Take our current subject: The Toxic Avenger. A janitorial nerd turned toxic superhero, the film was a crude, violent, and campy trip released in 1984 by (now infamous) shlock movie producer Troma Entertainment. It led to a franchise of movies, video games, toys, even a musical! Not too shabby being based off a B-movie that climaxed in a taco joint.

Toxie also starred in his own comic book series published under Marvel. Which brings us to The Toxic Avenger No. 3: Night of the Hardbodies! Published in 1991, Toxic Avenger was standing on his last radioactive leg of relevance. His prior success of meta-camp had run its course and while Toxie was “kiddfied” for his Toxic Crusaders animated series and comic, kids didn’t care for teenage mutant non-ninja people. Especially when they looked like Hulk Hogan fused with a stale green pepper.

But it’s whats on the inside that counts, right? And in our case it’s A D V E R T I S M E N T S.

So join me and this June 1991 issue of The Toxic Avenger (supplied by The Graveyard Machine ) as we crack open yet another “captivating” comic to casually stroll through a cacophony of capitalism captured in time! Thank Christ for Thesauruses.

Battletoads for the NES

Battletoads was great. Battletoads was hard. I love Battletoads. I hate Battletoads. Released for the NES in 1991, Battletoads was a game that positively reeked of ‘tude and being rad, man. As evidenced in this single paged ad, they knock the Teenage Mutant Ninja Turtles and went on to declare that their game “TOADALLY KICKS BUTT!”. A bold move, yet Battletoads backed it up. This was a regular rent for me at Lion Video and when they had to make room for the Super Nintendo games, I was able to purchase the used copy of Battletoads I had rented so many times before.

Even though it had a stellar and popular game series (even a crossover with Double Dragon!) a pilot for an animated series was made in 1992 but never picked up by a network. The backstory for the game is oddly complex (lab techs made a Battletoads game, got sucked in by evil game developer, became the Battletoads to fight an evil queen) but the animated show took a much simpler approach in a way roided out frogs punching in outerspace only could. Perhaps a network didn’t want to bank on something that seemed so similar to TMNT, perhaps Street Sharks and Extreme Dinosaurs were simply better (how?), perhaps their names being RASH, PIMPLE, and ZITZ wasn’t endearing enough to executives.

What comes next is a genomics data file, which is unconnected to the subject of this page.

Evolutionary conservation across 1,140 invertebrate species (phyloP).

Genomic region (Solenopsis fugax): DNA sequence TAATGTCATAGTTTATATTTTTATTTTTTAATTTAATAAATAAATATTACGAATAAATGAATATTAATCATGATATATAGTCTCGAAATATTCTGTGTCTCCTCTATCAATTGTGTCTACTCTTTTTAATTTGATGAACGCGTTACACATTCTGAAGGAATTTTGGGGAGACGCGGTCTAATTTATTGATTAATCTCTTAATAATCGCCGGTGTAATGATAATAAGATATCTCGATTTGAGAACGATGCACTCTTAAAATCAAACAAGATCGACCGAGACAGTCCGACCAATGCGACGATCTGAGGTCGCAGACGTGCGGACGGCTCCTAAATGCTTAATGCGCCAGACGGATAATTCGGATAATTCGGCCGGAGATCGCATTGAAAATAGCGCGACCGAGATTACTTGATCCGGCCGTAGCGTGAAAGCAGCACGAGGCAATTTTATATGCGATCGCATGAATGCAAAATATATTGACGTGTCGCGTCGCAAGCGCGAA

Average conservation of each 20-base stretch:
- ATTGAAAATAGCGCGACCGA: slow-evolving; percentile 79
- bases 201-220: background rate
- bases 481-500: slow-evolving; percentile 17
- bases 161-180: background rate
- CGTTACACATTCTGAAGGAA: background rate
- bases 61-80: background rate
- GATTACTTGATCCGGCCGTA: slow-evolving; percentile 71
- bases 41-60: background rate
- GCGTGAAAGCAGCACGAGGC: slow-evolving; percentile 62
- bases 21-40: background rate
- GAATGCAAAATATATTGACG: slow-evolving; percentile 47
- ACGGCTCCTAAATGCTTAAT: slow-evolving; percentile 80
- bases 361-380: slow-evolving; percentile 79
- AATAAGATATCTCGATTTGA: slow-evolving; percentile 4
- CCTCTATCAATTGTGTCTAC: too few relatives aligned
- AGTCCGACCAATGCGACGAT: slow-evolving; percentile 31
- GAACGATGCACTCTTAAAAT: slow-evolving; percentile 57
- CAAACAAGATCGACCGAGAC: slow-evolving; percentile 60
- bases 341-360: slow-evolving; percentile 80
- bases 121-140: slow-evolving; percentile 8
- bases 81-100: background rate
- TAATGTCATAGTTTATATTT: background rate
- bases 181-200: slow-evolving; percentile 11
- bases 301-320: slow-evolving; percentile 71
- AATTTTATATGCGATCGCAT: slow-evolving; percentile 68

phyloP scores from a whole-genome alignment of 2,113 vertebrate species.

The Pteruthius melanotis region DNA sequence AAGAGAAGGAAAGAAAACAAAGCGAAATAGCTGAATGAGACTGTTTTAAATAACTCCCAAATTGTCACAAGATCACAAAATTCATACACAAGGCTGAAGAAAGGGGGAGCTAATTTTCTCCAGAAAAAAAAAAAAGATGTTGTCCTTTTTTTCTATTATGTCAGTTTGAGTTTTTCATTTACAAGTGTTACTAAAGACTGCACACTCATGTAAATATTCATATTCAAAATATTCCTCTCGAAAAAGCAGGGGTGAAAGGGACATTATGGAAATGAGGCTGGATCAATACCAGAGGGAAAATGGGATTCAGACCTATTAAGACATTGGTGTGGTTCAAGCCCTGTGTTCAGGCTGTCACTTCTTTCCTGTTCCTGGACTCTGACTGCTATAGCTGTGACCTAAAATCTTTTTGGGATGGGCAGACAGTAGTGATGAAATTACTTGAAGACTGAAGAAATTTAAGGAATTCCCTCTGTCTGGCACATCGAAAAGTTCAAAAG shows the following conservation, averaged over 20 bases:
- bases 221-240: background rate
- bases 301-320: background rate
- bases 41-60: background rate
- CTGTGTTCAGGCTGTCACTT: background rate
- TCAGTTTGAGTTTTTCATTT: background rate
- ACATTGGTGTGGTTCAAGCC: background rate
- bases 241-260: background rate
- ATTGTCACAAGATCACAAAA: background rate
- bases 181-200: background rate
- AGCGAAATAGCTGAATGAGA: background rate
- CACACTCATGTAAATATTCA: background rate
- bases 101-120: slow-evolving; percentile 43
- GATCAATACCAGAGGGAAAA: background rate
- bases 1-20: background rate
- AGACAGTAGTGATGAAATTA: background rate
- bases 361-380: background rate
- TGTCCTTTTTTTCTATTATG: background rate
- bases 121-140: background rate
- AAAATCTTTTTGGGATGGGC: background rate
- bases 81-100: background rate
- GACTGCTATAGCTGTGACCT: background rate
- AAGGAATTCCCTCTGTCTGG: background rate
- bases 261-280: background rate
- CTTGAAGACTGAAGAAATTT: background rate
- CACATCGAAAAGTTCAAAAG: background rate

I do not have these answers. But when it comes to the journey of the Battletoads I think we can all agree on one thing: They had the best pause music ever put in a game.

Disney’s The Rocketeer

In the summer of ’91 Disney released The Rocketeer based on Dan Steven’s nostalgic comic series. Since then its become a bit of a cult classic, and if you were outside at all in the Spring-Summer of 1991 you seen this beautiful art deco poster. The visual marketing for The Rocketeer was nothing short of artful. Posters like the one pictured were paraded on bus shelters, movie theaters, and billboards. It harkened back to suggest a “classier” time of marketing as the poster is not only alluring but could be displayed even if you didn’t care for the film its representing.

As for the film itself? It was okay. I wanted to love it. But I only liked it. Personally speaking, making a film with the flavor of Indiana Jones meets Iron Man sounds like a match made in heaven. Throw in Jennifer Connelly at her peak major babe-ness and a restaurant shaped like a giant Bulldog and what’s there not to like? Well, a decent amount unfortunately. The pacing was bad if I remember.